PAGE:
the disk and where it plugs must both be designed to allow hot-swap. It
    seems unlikely Sun would have designed the Blade 2000 to be
    hot-swappable, then put an interlock on it.

    Of course, it may be that the disk just connects to a standard SCSI
    chip, and that takes care of it all. But unless I knew that to be the
    case, I personally would not risk it.


  14. Re: Are Suns fussy about fibre channel disks??

    On 2007-09-28, Dave wrote:
    > Huge wrote:
    >
    >>>> Oh, and "Dear Mr. Sun", what's the point in fitting hot swappable disks to a
    >>>> machine with a power supply interlock on its access panel, so you can't open it
    >>>> up "hot" to swap the disks anyway?
    >>> Because the same system board goes in the Sun Fire 280R, which
    >>> has both (1") drives, and both hot-swap power supplies changeable from
    >>> the front panel with no interlocks. I guess that they figure that if
    >>> you don't need the hot swappable power supplies, you also don't need hot
    >>> swapable disks. :-)

    >>
    >> Ahhh, that makes sense. Although 30 seconds with some Scotch tape sorted out the
    >> interlock.

    >
    > Personally, given the Blade 2000 is not designed for hot swapping of
    > disks, I suspect it could be risky to swap them. I would suspect both
    > the disk and where it plugs must both be designed to allow hot-swap. It
    > seems unlikely Sun would have designed the Blade 2000 to be
    > hot-swappable, then put an interlock on it.


    Oh, I think you underestimate the stupidity of the Health and Safety fascists.


    --
    "Religion poisons everything."
    [email me at huge {at} huge (dot) org uk]

  15. Re: Are Suns fussy about fibre channel disks??

    In comp.sys.sun.hardware Daniel Rock wrote:
    > In comp.sys.sun.admin Cydrome Leader wrote:
    >> I'd say a disk that doesn't always spin up correctly is not a good place
    >> to store data.

    >
    > So don't let it spin down.
    >
    > The disk is in a workstation. If one fails the mirror is still Ok. If both
    > fail, I can restore the data from the backup.


    Do you drive around with a flat tire? Three out of four isn't too bad.

  16. Re: Are Suns fussy about fibre channel disks??

    In comp.sys.sun.admin Cydrome Leader wrote:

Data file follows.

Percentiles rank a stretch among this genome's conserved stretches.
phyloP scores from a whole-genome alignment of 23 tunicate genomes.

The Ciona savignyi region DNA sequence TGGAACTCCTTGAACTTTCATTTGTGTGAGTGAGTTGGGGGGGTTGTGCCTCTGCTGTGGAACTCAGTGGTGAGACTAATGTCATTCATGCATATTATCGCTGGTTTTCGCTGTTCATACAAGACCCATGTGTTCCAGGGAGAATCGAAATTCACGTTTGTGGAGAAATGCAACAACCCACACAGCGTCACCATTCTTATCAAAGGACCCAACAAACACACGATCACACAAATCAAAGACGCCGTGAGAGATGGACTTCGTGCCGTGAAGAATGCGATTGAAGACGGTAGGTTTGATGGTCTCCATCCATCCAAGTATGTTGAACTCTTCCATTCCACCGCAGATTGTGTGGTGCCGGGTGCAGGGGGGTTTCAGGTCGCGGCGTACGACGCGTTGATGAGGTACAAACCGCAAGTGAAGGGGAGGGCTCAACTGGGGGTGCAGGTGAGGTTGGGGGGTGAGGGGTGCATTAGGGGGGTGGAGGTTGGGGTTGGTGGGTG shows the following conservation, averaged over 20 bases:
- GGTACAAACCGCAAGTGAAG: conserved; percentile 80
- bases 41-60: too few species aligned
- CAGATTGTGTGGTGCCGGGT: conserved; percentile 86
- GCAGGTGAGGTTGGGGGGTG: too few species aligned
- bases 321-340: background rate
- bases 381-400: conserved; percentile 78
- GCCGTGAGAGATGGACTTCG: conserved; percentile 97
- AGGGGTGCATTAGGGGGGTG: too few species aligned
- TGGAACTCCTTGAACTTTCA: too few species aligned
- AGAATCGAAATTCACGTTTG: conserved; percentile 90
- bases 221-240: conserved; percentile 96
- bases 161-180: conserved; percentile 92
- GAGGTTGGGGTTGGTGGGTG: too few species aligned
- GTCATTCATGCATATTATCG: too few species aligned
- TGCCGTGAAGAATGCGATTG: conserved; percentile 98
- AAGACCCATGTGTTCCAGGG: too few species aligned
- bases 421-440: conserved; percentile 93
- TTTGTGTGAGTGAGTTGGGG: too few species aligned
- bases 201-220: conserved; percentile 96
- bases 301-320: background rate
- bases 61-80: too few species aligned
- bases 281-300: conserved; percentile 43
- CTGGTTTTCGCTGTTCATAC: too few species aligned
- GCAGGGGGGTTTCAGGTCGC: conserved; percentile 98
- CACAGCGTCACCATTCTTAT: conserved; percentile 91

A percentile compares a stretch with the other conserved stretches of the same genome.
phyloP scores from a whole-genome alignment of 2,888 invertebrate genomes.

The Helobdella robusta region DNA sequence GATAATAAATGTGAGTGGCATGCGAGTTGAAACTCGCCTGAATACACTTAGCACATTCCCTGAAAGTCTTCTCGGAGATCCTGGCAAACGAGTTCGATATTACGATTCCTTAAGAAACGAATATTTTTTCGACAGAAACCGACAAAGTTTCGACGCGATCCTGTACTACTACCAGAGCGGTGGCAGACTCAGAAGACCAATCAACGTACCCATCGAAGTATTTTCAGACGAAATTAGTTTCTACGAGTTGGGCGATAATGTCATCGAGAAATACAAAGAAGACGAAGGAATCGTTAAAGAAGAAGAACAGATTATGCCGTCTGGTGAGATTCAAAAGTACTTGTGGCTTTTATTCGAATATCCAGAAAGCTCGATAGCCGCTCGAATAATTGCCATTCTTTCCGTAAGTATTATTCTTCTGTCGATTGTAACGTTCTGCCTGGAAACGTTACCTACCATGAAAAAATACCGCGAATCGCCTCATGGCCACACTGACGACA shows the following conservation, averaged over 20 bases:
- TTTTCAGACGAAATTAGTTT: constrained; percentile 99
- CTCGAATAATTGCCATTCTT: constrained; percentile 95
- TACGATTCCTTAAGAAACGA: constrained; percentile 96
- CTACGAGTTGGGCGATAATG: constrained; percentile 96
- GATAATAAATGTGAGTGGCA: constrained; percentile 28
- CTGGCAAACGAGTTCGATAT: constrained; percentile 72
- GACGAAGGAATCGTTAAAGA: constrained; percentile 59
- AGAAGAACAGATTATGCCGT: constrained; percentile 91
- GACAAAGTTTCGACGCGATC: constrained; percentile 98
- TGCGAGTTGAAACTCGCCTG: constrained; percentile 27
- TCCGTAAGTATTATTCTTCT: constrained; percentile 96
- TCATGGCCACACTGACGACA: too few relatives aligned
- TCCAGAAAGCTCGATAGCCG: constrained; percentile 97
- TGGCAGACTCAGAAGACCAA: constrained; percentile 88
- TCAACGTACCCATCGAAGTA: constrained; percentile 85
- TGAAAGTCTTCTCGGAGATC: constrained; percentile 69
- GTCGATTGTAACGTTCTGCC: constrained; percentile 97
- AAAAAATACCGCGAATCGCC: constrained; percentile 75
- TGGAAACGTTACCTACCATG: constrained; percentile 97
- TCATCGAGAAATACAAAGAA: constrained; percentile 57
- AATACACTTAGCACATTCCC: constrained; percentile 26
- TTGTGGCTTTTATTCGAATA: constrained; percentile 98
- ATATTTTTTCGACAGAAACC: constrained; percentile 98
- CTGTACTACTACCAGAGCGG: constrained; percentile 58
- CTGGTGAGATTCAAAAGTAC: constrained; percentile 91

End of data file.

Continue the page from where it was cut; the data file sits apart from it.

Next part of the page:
> Do you drive around with a flat tire? Three out of four isn't too bad.


    Bad analogy.

    Do you change your LCD screen if it shows a bad pixel?

    --
    Daniel

  17. Re: Are Suns fussy about fibre channel disks??

    In comp.sys.sun.hardware Daniel Rock wrote:
    > In comp.sys.sun.admin Cydrome Leader wrote:
    >> Do you drive around with a flat tire? Three out of four isn't too bad.

    >
    > Bad analogy.
    >
    > Do you change your LCD screen if it shows a bad pixel?


    If my display has two pixels, and I know one is broken to start with, yes,
    I replace it.

  18. Re: Are Suns fussy about fibre channel disks??

    In comp.sys.sun.admin Cydrome Leader wrote:
    > If my display has two pixels, and I know one is broken to start with, yes,
    > I replace it.


    Do you replace your car if you jump-started it once?

    --
    Daniel

  19. Re: Are Suns fussy about fibre channel disks??

    Daniel Rock wrote:
    > In comp.sys.sun.admin Cydrome Leader wrote:
    >> If my display has two pixels, and I know one is broken to start with, yes,
    >> I replace it.

    >
    > Do you replace your car if you jump-started it once?


    If my car doesn't work reliably, I find out what's wrong and fix or
    replace it. If the disk is purely scratch storage and I wouldn't miss
    what's on it, the I would reuse the disk. I however would not store
    anything critical on the disk even if it is part of a mirror set.

    If your car's steering failed once, would you keep on driving it?

  20. Re: Are Suns fussy about fibre channel disks??

    In comp.sys.sun.hardware Daniel Rock wrote:
    > In comp.sys.sun.admin Cydrome Leader wrote:
    >> If my display has two pixels, and I know one is broken to start with, yes,
    >> I replace it.

    >
    > Do you replace your car if you jump-started it once?


    I would replace what was broken or failing.

    I prefer preventative maintenance, not cleaning up larger messes later.